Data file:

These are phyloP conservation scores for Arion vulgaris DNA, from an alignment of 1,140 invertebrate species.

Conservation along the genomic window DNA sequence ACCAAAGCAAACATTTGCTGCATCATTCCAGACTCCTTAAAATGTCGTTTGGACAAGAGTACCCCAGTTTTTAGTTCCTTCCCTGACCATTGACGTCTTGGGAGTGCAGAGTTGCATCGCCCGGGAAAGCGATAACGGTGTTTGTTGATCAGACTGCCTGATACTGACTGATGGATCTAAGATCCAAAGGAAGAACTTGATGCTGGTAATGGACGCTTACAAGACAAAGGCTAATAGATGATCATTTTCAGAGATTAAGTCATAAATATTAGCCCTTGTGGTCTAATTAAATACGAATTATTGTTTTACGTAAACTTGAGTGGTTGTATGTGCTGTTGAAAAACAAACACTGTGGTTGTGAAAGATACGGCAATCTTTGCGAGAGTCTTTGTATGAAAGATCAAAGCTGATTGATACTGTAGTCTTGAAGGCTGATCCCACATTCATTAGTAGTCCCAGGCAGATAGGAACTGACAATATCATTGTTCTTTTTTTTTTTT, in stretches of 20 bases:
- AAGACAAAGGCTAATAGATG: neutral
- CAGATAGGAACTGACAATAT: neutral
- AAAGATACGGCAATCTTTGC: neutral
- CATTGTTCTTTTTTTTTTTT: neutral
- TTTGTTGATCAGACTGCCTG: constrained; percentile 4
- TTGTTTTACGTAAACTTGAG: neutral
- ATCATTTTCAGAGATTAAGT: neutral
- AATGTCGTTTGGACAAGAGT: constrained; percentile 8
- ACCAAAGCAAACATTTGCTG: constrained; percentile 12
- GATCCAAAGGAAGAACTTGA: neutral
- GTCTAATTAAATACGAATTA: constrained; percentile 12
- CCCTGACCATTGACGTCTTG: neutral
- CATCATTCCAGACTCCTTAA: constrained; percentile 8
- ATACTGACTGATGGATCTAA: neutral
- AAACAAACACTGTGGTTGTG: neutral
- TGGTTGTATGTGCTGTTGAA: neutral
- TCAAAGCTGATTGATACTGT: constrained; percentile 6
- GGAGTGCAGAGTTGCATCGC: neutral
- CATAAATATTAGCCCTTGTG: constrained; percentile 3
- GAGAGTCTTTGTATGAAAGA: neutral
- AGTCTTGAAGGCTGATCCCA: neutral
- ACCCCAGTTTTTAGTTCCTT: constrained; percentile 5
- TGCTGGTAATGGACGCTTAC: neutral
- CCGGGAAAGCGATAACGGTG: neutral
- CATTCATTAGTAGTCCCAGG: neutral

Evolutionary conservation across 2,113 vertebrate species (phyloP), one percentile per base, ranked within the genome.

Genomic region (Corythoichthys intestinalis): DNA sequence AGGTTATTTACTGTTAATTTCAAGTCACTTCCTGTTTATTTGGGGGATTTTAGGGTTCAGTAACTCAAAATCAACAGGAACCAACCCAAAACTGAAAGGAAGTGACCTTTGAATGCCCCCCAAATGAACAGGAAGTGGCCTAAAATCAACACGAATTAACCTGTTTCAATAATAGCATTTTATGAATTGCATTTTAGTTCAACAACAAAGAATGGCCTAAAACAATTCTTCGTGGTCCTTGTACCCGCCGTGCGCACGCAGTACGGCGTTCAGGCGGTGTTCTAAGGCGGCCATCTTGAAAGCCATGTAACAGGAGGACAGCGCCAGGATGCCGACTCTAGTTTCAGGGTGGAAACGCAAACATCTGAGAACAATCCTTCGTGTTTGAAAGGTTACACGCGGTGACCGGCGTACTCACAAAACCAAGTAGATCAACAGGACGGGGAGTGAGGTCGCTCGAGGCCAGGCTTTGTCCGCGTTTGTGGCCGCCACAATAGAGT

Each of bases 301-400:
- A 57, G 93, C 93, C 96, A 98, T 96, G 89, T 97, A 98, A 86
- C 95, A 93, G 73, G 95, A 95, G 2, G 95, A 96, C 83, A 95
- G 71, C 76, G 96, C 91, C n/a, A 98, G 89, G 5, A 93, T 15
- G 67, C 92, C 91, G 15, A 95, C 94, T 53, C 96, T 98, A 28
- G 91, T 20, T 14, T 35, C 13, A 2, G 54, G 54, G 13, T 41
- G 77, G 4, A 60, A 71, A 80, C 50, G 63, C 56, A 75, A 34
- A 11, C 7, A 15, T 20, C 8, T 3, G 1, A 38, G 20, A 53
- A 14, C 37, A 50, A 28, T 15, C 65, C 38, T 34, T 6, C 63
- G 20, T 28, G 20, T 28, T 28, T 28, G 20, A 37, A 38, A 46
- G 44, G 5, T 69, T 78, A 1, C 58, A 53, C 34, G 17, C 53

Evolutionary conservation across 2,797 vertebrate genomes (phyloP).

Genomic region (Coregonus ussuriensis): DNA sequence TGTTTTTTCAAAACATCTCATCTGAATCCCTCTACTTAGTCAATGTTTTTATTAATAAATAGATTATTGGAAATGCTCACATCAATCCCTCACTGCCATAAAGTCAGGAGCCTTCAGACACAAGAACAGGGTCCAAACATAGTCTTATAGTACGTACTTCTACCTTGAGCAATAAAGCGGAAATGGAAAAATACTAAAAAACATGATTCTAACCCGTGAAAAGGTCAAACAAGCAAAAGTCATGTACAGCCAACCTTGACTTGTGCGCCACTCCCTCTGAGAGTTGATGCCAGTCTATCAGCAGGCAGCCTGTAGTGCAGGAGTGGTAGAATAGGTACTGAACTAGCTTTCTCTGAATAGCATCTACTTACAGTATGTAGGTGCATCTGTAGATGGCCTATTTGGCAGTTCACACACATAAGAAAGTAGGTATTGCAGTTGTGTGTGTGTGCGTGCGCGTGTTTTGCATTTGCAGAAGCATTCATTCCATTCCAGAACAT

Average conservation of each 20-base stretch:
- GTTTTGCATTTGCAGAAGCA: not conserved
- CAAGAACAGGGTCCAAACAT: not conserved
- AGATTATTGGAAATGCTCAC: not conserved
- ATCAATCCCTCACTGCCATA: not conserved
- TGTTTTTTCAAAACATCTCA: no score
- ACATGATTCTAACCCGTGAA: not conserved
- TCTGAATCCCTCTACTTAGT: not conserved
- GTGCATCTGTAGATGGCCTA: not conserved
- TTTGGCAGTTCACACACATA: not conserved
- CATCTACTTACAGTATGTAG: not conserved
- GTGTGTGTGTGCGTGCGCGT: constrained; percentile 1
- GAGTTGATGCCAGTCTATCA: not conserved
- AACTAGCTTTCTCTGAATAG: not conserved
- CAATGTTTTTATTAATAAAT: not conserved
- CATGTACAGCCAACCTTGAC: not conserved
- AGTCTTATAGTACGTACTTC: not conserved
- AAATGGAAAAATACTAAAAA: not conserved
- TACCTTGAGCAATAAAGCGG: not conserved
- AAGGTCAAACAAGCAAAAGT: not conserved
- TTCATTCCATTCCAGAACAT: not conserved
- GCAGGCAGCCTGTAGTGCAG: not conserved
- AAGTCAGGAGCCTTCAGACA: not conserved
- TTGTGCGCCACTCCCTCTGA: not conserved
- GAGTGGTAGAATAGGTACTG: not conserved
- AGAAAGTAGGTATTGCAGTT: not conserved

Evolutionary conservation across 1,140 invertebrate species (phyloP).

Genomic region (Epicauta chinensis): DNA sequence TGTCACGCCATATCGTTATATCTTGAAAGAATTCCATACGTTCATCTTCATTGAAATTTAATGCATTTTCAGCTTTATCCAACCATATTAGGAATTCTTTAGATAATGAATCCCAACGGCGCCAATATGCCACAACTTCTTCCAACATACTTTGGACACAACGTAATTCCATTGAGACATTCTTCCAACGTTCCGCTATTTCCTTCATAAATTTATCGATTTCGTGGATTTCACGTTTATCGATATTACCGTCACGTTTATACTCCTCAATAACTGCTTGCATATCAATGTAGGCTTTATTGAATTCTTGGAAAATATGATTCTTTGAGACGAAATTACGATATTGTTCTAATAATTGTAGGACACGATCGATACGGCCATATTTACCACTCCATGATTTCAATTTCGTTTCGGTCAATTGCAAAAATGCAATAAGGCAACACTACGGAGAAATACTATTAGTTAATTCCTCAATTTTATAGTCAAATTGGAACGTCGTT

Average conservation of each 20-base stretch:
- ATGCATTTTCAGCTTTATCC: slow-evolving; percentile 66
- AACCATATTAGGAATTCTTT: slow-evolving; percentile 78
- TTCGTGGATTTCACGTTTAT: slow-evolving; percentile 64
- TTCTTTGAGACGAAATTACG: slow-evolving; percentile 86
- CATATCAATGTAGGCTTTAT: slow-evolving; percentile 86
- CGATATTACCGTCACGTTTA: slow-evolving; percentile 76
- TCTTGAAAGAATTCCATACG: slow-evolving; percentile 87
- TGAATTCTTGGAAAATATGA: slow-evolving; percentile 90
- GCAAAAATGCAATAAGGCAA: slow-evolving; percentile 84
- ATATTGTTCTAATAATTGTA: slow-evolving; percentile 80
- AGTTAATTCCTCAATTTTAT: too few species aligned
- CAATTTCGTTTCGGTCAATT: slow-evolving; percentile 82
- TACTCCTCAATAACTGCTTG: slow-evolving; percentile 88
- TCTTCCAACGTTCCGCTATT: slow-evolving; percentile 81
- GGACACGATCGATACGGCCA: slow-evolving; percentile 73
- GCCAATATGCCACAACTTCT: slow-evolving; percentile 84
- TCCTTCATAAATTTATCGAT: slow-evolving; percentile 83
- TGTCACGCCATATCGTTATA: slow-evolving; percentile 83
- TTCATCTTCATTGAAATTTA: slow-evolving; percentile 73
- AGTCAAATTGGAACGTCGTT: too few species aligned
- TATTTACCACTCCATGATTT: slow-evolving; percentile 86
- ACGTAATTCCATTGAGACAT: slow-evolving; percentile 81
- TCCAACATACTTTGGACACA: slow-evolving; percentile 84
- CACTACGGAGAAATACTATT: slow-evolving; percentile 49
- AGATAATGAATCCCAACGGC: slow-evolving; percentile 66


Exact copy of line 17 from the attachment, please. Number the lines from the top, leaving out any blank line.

- AAACAAACACTGTGGTTGTG: neutral